Can I add microdata markup to my website to take advantage of Google’s sitelinks search box?
- What is the sitelinks search box? There’s a new Google feature called the “Sitelinks Search Box” that indexes searches on your site so it can present results for those searches in Google. For instance, if people are routinely searching for men’s sweaters on your site, it might index/save that search. Google then presents a second search box in the actual search results just for your website. This feature has been around for some select enterprise brands but, as of Sep 5, you may be able to have it too. What’s required is adding a code snippet and microdata to your site.
- What is microdata?: There is a way of marking up code so that search engines know what parts of your website data actually are. It differentiates kinds of content – not just pages and posts but, for instance, products and events – and even what the parts of those content pieces are – such as a product name, price, review, etc. Schema.org is one organization setting standards for this microdata, and it’s the most important recent hitter for Google search right now. For our purposes, let’s use the terms microdata and schema.org markup and itemprop entries (one of the markup methods) interchangeably.
- If you’re a *local* business, you should definitely ask your webmaster to ensure schema.org markup/data gets added to your site for your contact information. Not doing so doesn’t mean Google won’t regard you as a local business, but using Google’s preference for markup of this type earns favor with search.
- Most of the schema markup is for when a site provides: software & app downloads, event registrations, e-commerce products to buy & review, streaming tv episodes or music to download, etc – in other words content items and interaction possibilities that get beyond the page or the post. If you aren’t providing those types of interactions, most of the uses of microdata don’t actually apply to you. If you are providing those things consistently and frequently, then you may want your webmaster to automate adding the appropriate “itemprop” entries into the relevant portions of your site. That includes saving “searches” with microdata to appear in Google’s new “sitelinks search box”.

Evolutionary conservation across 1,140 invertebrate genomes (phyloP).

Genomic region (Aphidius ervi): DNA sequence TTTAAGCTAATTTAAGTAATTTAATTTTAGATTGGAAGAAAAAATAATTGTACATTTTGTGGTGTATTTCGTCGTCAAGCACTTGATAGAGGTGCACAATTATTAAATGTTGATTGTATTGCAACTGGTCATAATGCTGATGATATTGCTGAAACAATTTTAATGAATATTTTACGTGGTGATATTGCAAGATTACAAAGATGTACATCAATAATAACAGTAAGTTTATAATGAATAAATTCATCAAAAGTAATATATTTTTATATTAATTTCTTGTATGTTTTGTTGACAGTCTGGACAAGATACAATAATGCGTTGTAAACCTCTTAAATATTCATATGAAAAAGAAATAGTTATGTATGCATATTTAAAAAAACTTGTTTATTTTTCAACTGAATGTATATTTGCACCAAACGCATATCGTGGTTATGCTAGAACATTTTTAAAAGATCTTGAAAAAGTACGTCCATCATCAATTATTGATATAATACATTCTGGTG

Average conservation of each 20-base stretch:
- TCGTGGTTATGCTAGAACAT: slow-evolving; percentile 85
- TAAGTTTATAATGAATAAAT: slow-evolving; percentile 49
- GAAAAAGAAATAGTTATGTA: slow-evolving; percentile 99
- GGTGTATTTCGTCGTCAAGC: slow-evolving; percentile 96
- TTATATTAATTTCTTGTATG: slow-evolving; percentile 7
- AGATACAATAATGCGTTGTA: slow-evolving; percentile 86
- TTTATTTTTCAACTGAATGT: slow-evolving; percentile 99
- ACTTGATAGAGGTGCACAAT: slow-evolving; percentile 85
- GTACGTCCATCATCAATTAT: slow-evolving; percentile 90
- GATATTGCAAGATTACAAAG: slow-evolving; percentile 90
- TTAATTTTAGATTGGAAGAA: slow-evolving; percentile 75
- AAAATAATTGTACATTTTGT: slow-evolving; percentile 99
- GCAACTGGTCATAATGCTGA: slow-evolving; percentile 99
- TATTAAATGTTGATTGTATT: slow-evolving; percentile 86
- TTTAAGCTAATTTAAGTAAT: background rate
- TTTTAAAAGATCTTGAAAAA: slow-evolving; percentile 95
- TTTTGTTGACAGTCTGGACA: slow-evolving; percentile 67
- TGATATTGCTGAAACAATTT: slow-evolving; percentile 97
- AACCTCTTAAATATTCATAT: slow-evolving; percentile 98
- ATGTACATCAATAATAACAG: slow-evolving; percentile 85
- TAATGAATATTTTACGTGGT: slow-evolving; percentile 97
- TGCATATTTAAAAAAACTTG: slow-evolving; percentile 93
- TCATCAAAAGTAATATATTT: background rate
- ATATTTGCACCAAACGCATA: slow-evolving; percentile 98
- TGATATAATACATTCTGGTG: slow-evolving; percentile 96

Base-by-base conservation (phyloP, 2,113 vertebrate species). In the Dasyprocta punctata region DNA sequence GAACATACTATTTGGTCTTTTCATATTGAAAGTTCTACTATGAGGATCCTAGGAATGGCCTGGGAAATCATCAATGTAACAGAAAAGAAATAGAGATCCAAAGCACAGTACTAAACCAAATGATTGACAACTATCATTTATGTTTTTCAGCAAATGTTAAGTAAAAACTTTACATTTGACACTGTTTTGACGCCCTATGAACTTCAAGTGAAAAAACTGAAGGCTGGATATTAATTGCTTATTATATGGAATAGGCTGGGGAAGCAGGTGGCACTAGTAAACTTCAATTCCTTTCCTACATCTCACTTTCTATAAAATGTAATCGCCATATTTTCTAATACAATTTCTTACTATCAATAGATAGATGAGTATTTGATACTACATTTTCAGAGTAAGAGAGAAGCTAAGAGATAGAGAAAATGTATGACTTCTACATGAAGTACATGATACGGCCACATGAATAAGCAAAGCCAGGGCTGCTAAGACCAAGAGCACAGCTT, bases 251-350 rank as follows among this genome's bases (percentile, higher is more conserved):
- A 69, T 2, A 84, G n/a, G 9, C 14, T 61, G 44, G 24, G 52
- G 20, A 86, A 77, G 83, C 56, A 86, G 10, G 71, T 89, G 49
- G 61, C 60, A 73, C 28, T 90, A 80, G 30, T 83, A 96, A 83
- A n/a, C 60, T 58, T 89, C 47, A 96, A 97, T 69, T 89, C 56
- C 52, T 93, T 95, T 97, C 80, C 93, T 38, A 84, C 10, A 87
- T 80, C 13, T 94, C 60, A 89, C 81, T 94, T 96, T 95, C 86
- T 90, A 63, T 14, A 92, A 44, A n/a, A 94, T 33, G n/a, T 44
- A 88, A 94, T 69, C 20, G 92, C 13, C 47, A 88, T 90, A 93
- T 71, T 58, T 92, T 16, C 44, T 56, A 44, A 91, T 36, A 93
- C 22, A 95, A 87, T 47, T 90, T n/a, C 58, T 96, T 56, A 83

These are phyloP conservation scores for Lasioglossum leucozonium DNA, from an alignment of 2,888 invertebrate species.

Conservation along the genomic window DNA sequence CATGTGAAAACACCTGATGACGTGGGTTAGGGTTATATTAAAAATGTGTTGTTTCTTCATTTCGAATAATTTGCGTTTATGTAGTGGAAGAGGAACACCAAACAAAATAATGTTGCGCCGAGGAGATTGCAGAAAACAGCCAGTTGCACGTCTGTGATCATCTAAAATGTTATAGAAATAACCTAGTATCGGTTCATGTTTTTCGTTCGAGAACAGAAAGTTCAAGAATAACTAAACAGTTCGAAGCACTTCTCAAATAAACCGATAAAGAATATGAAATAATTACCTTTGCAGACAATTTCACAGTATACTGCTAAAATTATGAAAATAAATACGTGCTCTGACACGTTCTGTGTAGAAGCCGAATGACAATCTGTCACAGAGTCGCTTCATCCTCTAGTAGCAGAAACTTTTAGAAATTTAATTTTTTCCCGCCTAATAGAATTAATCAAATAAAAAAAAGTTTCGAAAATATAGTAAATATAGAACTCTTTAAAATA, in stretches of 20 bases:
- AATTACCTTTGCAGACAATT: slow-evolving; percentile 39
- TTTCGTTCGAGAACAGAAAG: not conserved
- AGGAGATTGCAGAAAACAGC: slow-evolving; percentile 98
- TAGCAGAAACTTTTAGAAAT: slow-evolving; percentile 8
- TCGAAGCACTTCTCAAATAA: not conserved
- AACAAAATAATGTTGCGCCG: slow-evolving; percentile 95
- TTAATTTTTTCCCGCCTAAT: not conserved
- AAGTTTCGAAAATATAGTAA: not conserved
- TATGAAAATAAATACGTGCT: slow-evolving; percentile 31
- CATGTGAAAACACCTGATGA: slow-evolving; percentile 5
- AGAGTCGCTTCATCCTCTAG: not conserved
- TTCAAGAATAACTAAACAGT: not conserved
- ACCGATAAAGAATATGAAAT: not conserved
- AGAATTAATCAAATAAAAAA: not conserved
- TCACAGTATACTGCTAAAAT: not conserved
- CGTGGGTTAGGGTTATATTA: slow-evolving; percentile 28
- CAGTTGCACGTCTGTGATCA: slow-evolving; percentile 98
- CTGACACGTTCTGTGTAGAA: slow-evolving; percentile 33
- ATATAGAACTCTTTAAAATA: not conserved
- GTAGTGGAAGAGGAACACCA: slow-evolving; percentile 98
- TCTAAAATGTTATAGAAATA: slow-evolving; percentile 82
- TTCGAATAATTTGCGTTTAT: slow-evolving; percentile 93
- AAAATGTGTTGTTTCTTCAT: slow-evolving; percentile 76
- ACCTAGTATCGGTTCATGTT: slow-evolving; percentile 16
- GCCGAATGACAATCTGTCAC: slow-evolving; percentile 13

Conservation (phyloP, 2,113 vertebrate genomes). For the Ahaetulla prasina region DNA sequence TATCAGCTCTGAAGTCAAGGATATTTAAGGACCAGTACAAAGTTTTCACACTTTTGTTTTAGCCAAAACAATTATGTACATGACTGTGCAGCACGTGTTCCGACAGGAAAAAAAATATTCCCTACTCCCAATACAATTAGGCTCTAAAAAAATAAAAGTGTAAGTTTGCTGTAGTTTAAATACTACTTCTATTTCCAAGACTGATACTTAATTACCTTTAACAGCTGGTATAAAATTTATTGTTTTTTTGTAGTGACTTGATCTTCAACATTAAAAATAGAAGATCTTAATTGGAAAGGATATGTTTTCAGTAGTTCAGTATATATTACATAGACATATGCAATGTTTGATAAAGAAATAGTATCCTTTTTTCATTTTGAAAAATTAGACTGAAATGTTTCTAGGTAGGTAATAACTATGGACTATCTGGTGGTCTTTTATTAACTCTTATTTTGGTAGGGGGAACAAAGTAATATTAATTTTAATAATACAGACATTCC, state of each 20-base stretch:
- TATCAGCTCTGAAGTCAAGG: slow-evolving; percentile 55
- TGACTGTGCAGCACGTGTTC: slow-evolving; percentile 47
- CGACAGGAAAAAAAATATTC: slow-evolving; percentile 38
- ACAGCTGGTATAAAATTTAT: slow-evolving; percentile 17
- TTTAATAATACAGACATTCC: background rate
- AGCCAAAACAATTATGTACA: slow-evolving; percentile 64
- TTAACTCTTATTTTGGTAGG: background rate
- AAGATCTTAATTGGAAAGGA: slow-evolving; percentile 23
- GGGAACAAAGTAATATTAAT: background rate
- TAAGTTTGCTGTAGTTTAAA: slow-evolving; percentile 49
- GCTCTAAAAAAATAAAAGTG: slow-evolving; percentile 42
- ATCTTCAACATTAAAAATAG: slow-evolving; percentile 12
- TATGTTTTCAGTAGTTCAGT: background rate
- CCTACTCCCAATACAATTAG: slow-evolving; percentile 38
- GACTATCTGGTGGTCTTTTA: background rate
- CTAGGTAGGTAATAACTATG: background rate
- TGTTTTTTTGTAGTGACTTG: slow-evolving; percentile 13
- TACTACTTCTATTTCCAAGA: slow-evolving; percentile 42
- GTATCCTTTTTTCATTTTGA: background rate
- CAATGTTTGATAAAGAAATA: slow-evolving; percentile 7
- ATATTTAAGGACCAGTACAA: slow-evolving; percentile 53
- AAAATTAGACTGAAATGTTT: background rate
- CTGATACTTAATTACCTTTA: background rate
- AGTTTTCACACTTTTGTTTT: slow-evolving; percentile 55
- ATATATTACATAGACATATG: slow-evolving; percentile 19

- If your site is/has a blog: and you are blogging routinely, blog posts are already well indexed by google. You can use a plugin like “itemprop WP” to add article-like schema markup (article is one of the categories) but this will only partly automate the process. This is a relatively new markup and, while wordpress moves faster than anyone, neither wordpress core nor wordpress plugins have caught up with this yet, and likely won’t for a while. It’s unlikely, however, that Google will actually treat your blog posts as “articles” in the same sense as an article on Huffington Post.
- If you just want to add the sitelinks search code snippet: to your site, you can ask your webmaster or use a plugin like the Sitelinks Search Box plugin for WordPress or the respected Yoast SEO plugin reports that it already has the code built-in, so there’s nothing to do. Will this guarantee you will get a search box in Google? Probably not. If you’re not selling sweaters or air conditioners, it’s not likely to apply to you. You maybe have gotten a note from Google saying you’re eligible; but you still might not be. If you’re a site with just some pages and posts, you probably aren’t. Sites with a) very high traffic, b) a variety of products for sale, c) a brand name that itself results in tons of searches (like Lennox, Walmart, and Firestone.
Overall, my advice is not to fall into feeling that eeking every last iota of search relevance from your site is where you should be investing time and energy. The best SEO guys in the world are focused on creating killer content and nurturing an audience around it. You’d do better having a fully fleshed out marketing plan that isn’t chasing the latest thing, but is doing the stuff that has worked for years.
MadPipe can help you with that. Reach out, and let’s talk.
Thanks to Phil in Boston for this question.